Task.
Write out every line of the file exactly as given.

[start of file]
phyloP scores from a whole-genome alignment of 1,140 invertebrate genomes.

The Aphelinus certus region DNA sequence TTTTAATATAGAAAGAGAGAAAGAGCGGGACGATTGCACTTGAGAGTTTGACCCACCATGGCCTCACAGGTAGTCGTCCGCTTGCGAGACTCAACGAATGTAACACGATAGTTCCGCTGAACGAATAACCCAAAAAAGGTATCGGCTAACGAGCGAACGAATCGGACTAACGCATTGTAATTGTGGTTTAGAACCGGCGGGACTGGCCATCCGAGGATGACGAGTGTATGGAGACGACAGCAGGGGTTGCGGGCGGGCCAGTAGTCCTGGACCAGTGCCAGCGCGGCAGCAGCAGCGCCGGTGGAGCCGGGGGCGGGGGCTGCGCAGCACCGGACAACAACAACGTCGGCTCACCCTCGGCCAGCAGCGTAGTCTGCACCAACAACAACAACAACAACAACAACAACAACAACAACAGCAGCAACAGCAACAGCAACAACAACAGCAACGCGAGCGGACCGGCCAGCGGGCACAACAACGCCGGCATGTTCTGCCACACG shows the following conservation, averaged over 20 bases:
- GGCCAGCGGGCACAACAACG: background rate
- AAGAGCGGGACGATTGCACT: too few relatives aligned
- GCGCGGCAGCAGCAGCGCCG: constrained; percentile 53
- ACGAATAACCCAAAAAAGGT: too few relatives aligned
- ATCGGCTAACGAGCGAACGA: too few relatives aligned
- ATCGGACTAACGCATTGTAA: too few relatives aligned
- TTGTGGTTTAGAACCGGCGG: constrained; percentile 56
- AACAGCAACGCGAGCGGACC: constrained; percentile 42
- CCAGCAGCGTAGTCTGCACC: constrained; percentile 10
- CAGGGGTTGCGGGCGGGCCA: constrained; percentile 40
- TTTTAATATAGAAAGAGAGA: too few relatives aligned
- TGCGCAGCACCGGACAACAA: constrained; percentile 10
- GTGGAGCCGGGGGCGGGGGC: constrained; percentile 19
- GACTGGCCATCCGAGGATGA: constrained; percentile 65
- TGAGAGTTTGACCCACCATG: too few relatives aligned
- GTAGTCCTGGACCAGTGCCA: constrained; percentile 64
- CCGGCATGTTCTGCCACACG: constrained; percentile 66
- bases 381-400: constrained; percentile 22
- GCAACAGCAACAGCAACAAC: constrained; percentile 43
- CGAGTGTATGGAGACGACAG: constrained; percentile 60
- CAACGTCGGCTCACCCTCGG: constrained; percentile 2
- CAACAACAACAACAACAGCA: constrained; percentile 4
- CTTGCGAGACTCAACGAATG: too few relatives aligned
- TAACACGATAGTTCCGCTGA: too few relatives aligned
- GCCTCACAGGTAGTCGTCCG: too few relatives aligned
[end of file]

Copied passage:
phyloP scores from a whole-genome alignment of 1,140 invertebrate genomes.

The Aphelinus certus region DNA sequence TTTTAATATAGAAAGAGAGAAAGAGCGGGACGATTGCACTTGAGAGTTTGACCCACCATGGCCTCACAGGTAGTCGTCCGCTTGCGAGACTCAACGAATGTAACACGATAGTTCCGCTGAACGAATAACCCAAAAAAGGTATCGGCTAACGAGCGAACGAATCGGACTAACGCATTGTAATTGTGGTTTAGAACCGGCGGGACTGGCCATCCGAGGATGACGAGTGTATGGAGACGACAGCAGGGGTTGCGGGCGGGCCAGTAGTCCTGGACCAGTGCCAGCGCGGCAGCAGCAGCGCCGGTGGAGCCGGGGGCGGGGGCTGCGCAGCACCGGACAACAACAACGTCGGCTCACCCTCGGCCAGCAGCGTAGTCTGCACCAACAACAACAACAACAACAACAACAACAACAACAACAGCAGCAACAGCAACAGCAACAACAACAGCAACGCGAGCGGACCGGCCAGCGGGCACAACAACGCCGGCATGTTCTGCCACACG shows the following conservation, averaged over 20 bases:
- GGCCAGCGGGCACAACAACG: background rate
- AAGAGCGGGACGATTGCACT: too few relatives aligned
- GCGCGGCAGCAGCAGCGCCG: constrained; percentile 53
- ACGAATAACCCAAAAAAGGT: too few relatives aligned
- ATCGGCTAACGAGCGAACGA: too few relatives aligned
- ATCGGACTAACGCATTGTAA: too few relatives aligned
- TTGTGGTTTAGAACCGGCGG: constrained; percentile 56
- AACAGCAACGCGAGCGGACC: constrained; percentile 42
- CCAGCAGCGTAGTCTGCACC: constrained; percentile 10
- CAGGGGTTGCGGGCGGGCCA: constrained; percentile 40
- TTTTAATATAGAAAGAGAGA: too few relatives aligned
- TGCGCAGCACCGGACAACAA: constrained; percentile 10
- GTGGAGCCGGGGGCGGGGGC: constrained; percentile 19
- GACTGGCCATCCGAGGATGA: constrained; percentile 65
- TGAGAGTTTGACCCACCATG: too few relatives aligned
- GTAGTCCTGGACCAGTGCCA: constrained; percentile 64
- CCGGCATGTTCTGCCACACG: constrained; percentile 66
- bases 381-400: constrained; percentile 22
- GCAACAGCAACAGCAACAAC: constrained; percentile 43
- CGAGTGTATGGAGACGACAG: constrained; percentile 60
- CAACGTCGGCTCACCCTCGG: constrained; percentile 2
- CAACAACAACAACAACAGCA: constrained; percentile 4
- CTTGCGAGACTCAACGAATG: too few relatives aligned
- TAACACGATAGTTCCGCTGA: too few relatives aligned
- GCCTCACAGGTAGTCGTCCG: too few relatives aligned